Bird Watching (UK) - - November Id Challenge -

There are some bird­watch­ers who don’t give a hoot about bird sounds. How­ever, when night-time comes around and all you can see is poorly de­fined shapes, sil­hou­ettes or the anoma­lous hand in front of your face, how are you go­ing to iden­tify birds? There are only five reg­u­lar Bri­tish owls, so there is no ex­cuse for not learn­ing some of their most com­mon calls. Only Tawny Owls do the long wa­ver­ing hoots. They also have a ‘kee­vick ’ call. Lit­tle Owls have a se­ries of al­most Tawny-like yelps. Long-eared Owls have soft short hoots, deep in the male and rather more like a Col­lared Dove flight-call in the fe­male. Short-eared Owls also have re­peated clipped hoots, as well as rather Lap­wing-like con­tact calls. Both eared species also per­form wing-claps as part of their dis­plays. Fi­nally, Barn Owls have dis­turb­ing, wor­ry­ing, pro­longed witch-like screeches which give them their old ‘screech owl’ name.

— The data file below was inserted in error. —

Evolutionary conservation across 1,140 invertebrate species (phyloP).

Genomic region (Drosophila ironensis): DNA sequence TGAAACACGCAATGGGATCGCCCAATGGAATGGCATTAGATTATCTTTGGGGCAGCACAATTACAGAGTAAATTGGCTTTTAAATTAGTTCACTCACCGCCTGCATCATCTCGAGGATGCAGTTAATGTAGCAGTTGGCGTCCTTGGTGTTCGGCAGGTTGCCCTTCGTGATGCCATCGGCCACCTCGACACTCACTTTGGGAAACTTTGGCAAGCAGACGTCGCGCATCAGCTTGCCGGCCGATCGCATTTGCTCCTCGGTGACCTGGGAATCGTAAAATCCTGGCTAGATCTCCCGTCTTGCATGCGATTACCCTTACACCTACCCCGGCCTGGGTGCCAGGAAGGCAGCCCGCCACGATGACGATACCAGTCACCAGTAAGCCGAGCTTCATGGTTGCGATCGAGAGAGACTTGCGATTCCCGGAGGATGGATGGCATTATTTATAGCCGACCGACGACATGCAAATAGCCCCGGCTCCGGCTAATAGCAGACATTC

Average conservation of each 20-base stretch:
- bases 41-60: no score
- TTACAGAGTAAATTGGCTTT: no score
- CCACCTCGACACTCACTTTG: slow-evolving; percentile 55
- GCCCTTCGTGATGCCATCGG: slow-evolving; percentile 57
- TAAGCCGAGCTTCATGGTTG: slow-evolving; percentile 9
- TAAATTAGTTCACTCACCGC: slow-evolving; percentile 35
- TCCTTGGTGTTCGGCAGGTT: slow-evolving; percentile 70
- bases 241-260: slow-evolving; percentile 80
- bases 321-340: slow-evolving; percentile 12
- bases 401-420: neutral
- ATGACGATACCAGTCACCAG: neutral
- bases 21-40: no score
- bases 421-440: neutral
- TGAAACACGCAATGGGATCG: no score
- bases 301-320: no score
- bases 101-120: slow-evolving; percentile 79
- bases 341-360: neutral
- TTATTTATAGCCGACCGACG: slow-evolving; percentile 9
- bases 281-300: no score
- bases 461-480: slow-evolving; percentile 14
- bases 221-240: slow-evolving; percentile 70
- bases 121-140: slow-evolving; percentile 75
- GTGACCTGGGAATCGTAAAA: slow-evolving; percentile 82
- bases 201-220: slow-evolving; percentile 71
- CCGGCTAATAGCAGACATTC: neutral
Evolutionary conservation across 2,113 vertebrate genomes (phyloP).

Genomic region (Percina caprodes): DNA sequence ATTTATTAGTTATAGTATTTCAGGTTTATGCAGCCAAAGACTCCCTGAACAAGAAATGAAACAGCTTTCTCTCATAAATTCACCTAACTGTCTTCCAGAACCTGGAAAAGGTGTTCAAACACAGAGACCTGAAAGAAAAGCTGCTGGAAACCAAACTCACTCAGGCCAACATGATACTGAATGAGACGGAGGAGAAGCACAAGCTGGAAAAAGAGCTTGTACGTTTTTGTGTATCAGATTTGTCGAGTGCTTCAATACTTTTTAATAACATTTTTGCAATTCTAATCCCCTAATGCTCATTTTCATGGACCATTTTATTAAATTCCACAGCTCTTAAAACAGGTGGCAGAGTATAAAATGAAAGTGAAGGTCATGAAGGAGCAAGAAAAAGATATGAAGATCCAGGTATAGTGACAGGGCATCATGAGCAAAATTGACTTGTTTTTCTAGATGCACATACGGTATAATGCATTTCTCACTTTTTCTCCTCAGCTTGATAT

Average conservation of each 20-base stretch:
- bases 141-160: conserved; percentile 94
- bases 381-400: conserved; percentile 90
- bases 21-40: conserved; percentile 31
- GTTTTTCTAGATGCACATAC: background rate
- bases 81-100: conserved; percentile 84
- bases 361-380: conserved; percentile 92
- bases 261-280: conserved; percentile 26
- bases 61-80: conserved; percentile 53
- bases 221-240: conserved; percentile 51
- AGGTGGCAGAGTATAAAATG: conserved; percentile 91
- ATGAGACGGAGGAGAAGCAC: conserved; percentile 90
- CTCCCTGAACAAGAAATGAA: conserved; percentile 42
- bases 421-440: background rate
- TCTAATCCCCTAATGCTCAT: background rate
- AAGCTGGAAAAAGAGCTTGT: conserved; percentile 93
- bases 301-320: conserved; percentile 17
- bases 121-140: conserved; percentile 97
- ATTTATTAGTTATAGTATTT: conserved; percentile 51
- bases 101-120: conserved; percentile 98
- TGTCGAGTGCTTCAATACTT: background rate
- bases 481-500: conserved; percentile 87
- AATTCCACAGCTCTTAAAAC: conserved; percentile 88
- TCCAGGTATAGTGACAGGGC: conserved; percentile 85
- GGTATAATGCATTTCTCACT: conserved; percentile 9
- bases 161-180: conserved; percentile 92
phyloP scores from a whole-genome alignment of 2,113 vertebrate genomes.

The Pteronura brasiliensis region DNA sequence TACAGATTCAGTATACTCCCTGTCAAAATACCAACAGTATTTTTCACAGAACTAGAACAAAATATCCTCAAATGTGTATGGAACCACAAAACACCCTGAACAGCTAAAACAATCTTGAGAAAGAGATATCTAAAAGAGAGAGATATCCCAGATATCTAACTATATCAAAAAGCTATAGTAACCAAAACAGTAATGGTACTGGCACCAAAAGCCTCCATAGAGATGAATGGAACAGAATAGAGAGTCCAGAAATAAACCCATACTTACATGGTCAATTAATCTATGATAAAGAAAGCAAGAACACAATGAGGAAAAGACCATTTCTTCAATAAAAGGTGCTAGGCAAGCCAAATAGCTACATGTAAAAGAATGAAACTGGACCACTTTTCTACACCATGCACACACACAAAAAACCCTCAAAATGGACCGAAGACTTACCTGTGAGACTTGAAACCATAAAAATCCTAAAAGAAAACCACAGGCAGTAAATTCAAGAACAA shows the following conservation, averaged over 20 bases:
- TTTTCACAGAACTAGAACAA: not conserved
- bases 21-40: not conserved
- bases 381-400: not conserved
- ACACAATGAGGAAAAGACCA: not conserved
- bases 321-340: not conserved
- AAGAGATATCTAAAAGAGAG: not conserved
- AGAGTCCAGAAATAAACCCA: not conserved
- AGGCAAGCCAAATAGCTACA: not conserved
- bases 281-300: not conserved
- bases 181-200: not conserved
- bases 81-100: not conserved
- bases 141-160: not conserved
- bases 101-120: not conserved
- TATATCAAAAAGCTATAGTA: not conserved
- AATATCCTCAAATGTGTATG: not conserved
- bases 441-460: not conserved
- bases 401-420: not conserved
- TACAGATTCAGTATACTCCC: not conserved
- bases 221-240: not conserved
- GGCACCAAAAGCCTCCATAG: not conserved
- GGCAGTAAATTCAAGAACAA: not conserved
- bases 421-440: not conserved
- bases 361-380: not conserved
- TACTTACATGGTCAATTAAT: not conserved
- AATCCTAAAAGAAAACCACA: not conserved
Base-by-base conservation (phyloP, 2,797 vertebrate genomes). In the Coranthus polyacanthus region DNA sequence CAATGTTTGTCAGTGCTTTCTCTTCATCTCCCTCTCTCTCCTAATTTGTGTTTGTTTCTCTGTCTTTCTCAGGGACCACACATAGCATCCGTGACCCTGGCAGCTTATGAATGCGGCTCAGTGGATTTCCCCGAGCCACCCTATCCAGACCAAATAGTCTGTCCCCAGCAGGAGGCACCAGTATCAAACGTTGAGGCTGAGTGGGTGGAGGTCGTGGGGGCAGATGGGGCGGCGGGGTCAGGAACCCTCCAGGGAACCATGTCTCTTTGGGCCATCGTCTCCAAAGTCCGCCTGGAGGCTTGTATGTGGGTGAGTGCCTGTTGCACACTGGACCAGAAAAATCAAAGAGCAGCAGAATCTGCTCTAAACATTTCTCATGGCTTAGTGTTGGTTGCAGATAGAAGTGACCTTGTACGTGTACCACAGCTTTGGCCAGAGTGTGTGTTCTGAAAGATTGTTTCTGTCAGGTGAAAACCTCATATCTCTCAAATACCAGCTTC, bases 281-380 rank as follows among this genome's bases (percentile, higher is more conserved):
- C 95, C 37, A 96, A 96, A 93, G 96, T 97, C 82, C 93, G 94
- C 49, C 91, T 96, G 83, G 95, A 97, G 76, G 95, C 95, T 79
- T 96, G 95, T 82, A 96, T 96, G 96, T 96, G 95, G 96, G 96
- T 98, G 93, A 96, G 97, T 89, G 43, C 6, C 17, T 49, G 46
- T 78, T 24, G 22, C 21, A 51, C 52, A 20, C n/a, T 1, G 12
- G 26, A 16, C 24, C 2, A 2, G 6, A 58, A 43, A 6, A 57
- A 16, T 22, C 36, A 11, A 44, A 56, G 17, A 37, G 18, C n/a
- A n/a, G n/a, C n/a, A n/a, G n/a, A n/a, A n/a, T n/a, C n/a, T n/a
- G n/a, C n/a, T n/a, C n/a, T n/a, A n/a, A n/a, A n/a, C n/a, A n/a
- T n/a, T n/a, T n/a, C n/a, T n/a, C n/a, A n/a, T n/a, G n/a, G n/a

An owl in a wood at night. Shape and habi­tat give some in­di­ca­tion that this is a Tawny Owl. Sound is the best, most re­li­able ev­i­dence

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